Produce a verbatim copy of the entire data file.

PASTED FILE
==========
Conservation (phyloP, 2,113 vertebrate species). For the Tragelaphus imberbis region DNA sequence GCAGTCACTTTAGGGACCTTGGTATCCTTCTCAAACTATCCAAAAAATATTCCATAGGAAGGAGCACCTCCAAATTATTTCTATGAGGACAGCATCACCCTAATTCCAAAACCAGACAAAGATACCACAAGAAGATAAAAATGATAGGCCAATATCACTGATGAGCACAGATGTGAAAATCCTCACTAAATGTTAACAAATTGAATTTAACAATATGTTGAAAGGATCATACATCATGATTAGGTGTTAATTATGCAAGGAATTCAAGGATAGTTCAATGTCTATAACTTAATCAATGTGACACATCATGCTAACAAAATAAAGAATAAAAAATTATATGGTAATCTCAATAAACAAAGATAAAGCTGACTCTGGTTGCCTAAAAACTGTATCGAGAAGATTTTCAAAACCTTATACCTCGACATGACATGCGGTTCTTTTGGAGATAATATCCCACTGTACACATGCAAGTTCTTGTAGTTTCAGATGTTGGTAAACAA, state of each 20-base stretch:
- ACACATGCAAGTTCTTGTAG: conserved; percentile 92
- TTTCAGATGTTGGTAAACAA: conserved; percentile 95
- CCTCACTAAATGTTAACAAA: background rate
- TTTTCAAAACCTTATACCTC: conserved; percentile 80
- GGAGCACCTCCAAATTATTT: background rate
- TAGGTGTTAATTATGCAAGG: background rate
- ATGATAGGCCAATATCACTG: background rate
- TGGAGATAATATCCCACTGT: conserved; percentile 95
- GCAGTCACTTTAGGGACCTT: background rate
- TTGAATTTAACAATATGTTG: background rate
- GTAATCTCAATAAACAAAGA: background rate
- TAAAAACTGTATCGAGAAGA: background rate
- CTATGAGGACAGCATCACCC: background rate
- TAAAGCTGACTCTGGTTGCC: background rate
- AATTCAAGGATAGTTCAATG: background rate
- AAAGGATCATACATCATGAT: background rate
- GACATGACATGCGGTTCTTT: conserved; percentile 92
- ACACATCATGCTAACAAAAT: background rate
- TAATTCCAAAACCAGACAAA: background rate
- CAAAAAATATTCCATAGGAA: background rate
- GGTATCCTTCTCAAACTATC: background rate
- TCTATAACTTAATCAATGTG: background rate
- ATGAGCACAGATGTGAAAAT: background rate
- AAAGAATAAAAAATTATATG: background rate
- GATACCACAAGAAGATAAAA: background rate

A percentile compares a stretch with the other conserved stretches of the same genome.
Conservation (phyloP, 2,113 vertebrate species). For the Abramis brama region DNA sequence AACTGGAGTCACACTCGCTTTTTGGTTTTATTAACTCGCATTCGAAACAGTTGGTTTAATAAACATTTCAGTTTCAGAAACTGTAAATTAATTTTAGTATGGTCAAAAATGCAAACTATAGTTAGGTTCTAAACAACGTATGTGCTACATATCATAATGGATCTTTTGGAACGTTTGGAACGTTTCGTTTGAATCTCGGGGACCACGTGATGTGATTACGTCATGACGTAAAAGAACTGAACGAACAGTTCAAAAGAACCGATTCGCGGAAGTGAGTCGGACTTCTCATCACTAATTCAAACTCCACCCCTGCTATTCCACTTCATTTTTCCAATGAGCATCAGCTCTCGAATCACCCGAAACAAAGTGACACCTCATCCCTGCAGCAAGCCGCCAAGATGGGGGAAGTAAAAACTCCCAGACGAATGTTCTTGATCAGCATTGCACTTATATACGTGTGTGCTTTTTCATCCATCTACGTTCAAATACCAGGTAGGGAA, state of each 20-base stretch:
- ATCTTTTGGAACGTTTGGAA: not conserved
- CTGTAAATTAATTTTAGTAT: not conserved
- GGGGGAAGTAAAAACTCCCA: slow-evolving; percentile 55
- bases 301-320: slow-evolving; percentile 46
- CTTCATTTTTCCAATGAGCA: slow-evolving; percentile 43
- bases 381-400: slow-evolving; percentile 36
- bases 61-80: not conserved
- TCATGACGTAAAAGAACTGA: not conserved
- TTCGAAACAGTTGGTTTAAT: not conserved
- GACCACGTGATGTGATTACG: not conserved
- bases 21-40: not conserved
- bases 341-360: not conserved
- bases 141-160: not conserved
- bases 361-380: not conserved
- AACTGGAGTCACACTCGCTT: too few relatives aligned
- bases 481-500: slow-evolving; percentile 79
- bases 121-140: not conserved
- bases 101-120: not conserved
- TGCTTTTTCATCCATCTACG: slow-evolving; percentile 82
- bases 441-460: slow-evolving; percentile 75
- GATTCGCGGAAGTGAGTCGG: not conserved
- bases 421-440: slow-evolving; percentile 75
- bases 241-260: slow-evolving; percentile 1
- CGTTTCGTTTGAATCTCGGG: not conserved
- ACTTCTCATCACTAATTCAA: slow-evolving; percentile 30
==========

Conservation (phyloP, 2,113 vertebrate species). For the Tragelaphus imberbis region DNA sequence GCAGTCACTTTAGGGACCTTGGTATCCTTCTCAAACTATCCAAAAAATATTCCATAGGAAGGAGCACCTCCAAATTATTTCTATGAGGACAGCATCACCCTAATTCCAAAACCAGACAAAGATACCACAAGAAGATAAAAATGATAGGCCAATATCACTGATGAGCACAGATGTGAAAATCCTCACTAAATGTTAACAAATTGAATTTAACAATATGTTGAAAGGATCATACATCATGATTAGGTGTTAATTATGCAAGGAATTCAAGGATAGTTCAATGTCTATAACTTAATCAATGTGACACATCATGCTAACAAAATAAAGAATAAAAAATTATATGGTAATCTCAATAAACAAAGATAAAGCTGACTCTGGTTGCCTAAAAACTGTATCGAGAAGATTTTCAAAACCTTATACCTCGACATGACATGCGGTTCTTTTGGAGATAATATCCCACTGTACACATGCAAGTTCTTGTAGTTTCAGATGTTGGTAAACAA, state of each 20-base stretch:
- ACACATGCAAGTTCTTGTAG: conserved; percentile 92
- TTTCAGATGTTGGTAAACAA: conserved; percentile 95
- CCTCACTAAATGTTAACAAA: background rate
- TTTTCAAAACCTTATACCTC: conserved; percentile 80
- GGAGCACCTCCAAATTATTT: background rate
- TAGGTGTTAATTATGCAAGG: background rate
- ATGATAGGCCAATATCACTG: background rate
- TGGAGATAATATCCCACTGT: conserved; percentile 95
- GCAGTCACTTTAGGGACCTT: background rate
- TTGAATTTAACAATATGTTG: background rate
- GTAATCTCAATAAACAAAGA: background rate
- TAAAAACTGTATCGAGAAGA: background rate
- CTATGAGGACAGCATCACCC: background rate
- TAAAGCTGACTCTGGTTGCC: background rate
- AATTCAAGGATAGTTCAATG: background rate
- AAAGGATCATACATCATGAT: background rate
- GACATGACATGCGGTTCTTT: conserved; percentile 92
- ACACATCATGCTAACAAAAT: background rate
- TAATTCCAAAACCAGACAAA: background rate
- CAAAAAATATTCCATAGGAA: background rate
- GGTATCCTTCTCAAACTATC: background rate
- TCTATAACTTAATCAATGTG: background rate
- ATGAGCACAGATGTGAAAAT: background rate
- AAAGAATAAAAAATTATATG: background rate
- GATACCACAAGAAGATAAAA: background rate

A percentile compares a stretch with the other conserved stretches of the same genome.
Conservation (phyloP, 2,113 vertebrate species). For the Abramis brama region DNA sequence AACTGGAGTCACACTCGCTTTTTGGTTTTATTAACTCGCATTCGAAACAGTTGGTTTAATAAACATTTCAGTTTCAGAAACTGTAAATTAATTTTAGTATGGTCAAAAATGCAAACTATAGTTAGGTTCTAAACAACGTATGTGCTACATATCATAATGGATCTTTTGGAACGTTTGGAACGTTTCGTTTGAATCTCGGGGACCACGTGATGTGATTACGTCATGACGTAAAAGAACTGAACGAACAGTTCAAAAGAACCGATTCGCGGAAGTGAGTCGGACTTCTCATCACTAATTCAAACTCCACCCCTGCTATTCCACTTCATTTTTCCAATGAGCATCAGCTCTCGAATCACCCGAAACAAAGTGACACCTCATCCCTGCAGCAAGCCGCCAAGATGGGGGAAGTAAAAACTCCCAGACGAATGTTCTTGATCAGCATTGCACTTATATACGTGTGTGCTTTTTCATCCATCTACGTTCAAATACCAGGTAGGGAA, state of each 20-base stretch:
- ATCTTTTGGAACGTTTGGAA: not conserved
- CTGTAAATTAATTTTAGTAT: not conserved
- GGGGGAAGTAAAAACTCCCA: slow-evolving; percentile 55
- bases 301-320: slow-evolving; percentile 46
- CTTCATTTTTCCAATGAGCA: slow-evolving; percentile 43
- bases 381-400: slow-evolving; percentile 36
- bases 61-80: not conserved
- TCATGACGTAAAAGAACTGA: not conserved
- TTCGAAACAGTTGGTTTAAT: not conserved
- GACCACGTGATGTGATTACG: not conserved
- bases 21-40: not conserved
- bases 341-360: not conserved
- bases 141-160: not conserved
- bases 361-380: not conserved
- AACTGGAGTCACACTCGCTT: too few relatives aligned
- bases 481-500: slow-evolving; percentile 79
- bases 121-140: not conserved
- bases 101-120: not conserved
- TGCTTTTTCATCCATCTACG: slow-evolving; percentile 82
- bases 441-460: slow-evolving; percentile 75
- GATTCGCGGAAGTGAGTCGG: not conserved
- bases 421-440: slow-evolving; percentile 75
- bases 241-260: slow-evolving; percentile 1
- CGTTTCGTTTGAATCTCGGG: not conserved
- ACTTCTCATCACTAATTCAA: slow-evolving; percentile 30